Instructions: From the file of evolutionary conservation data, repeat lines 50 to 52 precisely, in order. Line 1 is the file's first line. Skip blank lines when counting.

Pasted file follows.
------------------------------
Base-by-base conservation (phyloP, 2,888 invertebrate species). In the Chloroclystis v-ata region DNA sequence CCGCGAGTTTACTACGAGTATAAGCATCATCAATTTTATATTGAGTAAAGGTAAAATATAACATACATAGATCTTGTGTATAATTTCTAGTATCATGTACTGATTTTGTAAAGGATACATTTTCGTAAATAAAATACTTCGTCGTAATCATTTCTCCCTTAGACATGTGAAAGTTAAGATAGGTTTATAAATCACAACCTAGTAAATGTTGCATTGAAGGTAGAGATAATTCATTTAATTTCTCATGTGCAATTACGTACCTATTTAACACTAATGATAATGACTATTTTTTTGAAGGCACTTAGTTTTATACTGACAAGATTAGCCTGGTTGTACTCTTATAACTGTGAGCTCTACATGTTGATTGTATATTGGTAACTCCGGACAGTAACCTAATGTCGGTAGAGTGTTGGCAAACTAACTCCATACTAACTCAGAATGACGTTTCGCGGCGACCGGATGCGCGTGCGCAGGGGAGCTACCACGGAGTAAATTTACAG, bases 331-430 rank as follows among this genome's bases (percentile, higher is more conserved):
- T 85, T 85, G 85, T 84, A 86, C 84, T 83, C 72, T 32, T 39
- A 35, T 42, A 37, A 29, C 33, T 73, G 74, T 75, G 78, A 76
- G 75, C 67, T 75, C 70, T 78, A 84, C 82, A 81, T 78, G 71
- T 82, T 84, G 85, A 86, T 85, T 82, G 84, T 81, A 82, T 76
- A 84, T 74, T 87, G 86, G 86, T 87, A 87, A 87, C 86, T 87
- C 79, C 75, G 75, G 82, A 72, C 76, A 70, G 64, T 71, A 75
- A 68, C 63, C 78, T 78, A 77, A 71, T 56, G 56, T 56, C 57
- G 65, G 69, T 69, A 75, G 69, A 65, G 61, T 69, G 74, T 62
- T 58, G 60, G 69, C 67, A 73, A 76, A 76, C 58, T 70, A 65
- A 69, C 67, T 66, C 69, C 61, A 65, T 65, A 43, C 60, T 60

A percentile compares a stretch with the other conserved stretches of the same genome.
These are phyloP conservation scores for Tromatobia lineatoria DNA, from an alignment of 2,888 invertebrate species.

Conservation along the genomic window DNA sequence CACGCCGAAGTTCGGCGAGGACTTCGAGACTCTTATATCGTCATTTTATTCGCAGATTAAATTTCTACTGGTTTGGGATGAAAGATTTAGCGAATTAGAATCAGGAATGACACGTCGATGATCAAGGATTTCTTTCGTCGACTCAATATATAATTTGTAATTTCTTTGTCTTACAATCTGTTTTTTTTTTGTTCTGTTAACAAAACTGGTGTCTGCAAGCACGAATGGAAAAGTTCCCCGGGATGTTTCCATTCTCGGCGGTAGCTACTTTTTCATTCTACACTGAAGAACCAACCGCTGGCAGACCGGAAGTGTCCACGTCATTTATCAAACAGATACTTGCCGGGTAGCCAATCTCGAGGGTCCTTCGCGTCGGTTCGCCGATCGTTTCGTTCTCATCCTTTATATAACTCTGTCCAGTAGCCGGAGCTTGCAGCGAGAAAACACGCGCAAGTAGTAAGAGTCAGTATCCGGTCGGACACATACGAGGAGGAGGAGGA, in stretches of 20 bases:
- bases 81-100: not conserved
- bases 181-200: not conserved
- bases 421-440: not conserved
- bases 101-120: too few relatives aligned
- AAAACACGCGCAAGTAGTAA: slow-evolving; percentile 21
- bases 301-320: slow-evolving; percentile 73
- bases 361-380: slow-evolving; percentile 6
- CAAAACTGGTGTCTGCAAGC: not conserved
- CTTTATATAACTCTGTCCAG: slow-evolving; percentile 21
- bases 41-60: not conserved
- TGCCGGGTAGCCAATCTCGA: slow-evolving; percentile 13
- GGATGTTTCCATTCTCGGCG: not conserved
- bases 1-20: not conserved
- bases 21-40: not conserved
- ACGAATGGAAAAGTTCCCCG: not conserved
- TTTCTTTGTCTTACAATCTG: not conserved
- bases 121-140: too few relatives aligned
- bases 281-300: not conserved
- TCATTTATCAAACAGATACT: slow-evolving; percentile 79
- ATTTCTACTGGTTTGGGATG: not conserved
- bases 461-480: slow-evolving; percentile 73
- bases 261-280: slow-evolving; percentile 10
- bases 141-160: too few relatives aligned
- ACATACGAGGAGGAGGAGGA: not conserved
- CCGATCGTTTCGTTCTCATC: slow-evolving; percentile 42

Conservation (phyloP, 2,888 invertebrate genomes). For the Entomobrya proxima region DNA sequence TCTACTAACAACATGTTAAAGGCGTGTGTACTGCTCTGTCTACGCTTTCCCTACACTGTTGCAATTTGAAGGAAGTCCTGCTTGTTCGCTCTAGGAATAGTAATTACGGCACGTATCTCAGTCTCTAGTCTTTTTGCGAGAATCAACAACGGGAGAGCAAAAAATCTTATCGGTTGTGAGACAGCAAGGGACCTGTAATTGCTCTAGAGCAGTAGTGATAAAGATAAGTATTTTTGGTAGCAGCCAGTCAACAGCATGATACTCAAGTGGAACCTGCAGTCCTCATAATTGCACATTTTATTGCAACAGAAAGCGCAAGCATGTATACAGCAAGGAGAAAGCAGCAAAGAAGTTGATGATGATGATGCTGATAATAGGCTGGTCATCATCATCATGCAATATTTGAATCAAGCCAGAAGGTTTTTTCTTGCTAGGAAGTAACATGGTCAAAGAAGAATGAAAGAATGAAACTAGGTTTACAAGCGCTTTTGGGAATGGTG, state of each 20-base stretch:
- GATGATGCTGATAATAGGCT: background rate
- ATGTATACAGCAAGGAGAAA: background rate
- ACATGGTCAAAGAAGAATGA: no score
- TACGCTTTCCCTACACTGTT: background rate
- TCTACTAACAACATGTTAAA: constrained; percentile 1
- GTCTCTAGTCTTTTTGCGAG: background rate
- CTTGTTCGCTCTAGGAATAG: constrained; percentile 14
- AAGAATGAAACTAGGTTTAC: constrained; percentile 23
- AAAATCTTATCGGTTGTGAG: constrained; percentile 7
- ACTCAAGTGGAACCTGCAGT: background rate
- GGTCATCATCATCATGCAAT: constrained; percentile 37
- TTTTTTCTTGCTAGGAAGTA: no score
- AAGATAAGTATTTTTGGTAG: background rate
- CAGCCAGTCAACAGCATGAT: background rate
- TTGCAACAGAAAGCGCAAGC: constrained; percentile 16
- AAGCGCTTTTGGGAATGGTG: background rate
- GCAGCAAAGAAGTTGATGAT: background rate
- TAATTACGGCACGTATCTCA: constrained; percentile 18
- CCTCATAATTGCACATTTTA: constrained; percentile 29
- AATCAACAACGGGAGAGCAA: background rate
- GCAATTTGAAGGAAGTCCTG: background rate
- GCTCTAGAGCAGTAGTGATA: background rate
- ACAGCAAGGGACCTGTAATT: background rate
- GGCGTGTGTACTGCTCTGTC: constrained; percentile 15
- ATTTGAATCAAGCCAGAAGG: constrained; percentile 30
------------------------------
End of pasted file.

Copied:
- ACTCAAGTGGAACCTGCAGT: background rate
- GGTCATCATCATCATGCAAT: constrained; percentile 37
- TTTTTTCTTGCTAGGAAGTA: no score